These things said Isaiah, … and spake of him (John 12:41; read 12:37–41).
More than any other man in the Old Testament, Isaiah saw the glory of Christ. When we call this man the greatest Christian before Christ, we refer to his knowledge of the coming Redeemer, and to his presentation of Christ’s work of atoning for sinners. Of all the Old Testament writers, this man is most often quoted in the New. Among all those inspired books we could least afford to lose this one, for here we have the Gospel before Christ came to seal it with his blood.
I. The Greatness of This Man’s Writings. Other men of the Old Testament we consider great because of their actions; this man because of his thought and his writings. Even now the best way to learn the language of heaven and thus fit ourselves for dwelling in the City of God is to know the music of Isaiah. In this book the great verses and promises would in themselves almost make a Bible. About the life of this prophet we know but little in detail, but we know much about the transforming experience at the beginning of his long career as a prophet.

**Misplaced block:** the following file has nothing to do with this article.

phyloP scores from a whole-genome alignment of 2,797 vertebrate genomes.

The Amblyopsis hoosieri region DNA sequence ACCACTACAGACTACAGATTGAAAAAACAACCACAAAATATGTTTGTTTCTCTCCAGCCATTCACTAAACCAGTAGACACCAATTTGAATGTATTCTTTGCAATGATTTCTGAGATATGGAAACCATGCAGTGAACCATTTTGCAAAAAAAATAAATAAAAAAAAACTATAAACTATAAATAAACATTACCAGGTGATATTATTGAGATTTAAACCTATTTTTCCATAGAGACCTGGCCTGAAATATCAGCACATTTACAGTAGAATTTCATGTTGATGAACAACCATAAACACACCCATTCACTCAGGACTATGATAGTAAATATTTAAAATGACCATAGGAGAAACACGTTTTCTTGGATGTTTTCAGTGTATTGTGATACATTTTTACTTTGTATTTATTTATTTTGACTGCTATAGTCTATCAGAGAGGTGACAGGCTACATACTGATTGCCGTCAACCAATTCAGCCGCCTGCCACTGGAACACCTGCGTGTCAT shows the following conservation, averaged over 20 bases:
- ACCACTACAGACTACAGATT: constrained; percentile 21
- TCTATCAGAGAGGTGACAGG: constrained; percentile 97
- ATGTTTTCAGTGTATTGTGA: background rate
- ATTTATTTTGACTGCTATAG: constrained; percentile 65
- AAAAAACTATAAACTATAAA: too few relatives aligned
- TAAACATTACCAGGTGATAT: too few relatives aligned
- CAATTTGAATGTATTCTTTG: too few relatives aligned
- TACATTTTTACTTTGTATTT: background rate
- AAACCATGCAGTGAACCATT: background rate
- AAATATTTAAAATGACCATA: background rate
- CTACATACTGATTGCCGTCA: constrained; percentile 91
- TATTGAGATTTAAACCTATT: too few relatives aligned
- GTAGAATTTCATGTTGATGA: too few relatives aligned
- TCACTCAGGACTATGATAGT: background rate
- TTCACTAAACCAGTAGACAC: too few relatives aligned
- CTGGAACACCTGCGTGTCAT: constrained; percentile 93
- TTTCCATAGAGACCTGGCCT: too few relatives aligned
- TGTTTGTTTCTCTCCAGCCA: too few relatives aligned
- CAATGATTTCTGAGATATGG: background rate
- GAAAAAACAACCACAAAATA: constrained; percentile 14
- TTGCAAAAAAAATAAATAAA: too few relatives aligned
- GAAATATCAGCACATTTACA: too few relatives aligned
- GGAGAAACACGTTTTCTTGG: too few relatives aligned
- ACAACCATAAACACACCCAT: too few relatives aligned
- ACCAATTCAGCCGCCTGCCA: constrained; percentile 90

II. The Greatness of This Man’s Vision. While at worship in the temple, young Isaiah beheld a transforming vision of God and his holiness. The first effect of this overwhelming vision was to impress Isaiah with his own sinfulness. Then came the vision of cleansing, as by fire. And after that, the call of opportunity and duty. From that day to this, wherever the Church drifts from the true Gospel, and from Christ as the Redeemer from sin, the reason is that the sense of sin has faded.
III. The Greatness of This Man’s Witness to Christ. The greatest thing about Isaiah was his witness to Christ and his glory on the Cross. That witness appears at its ...1
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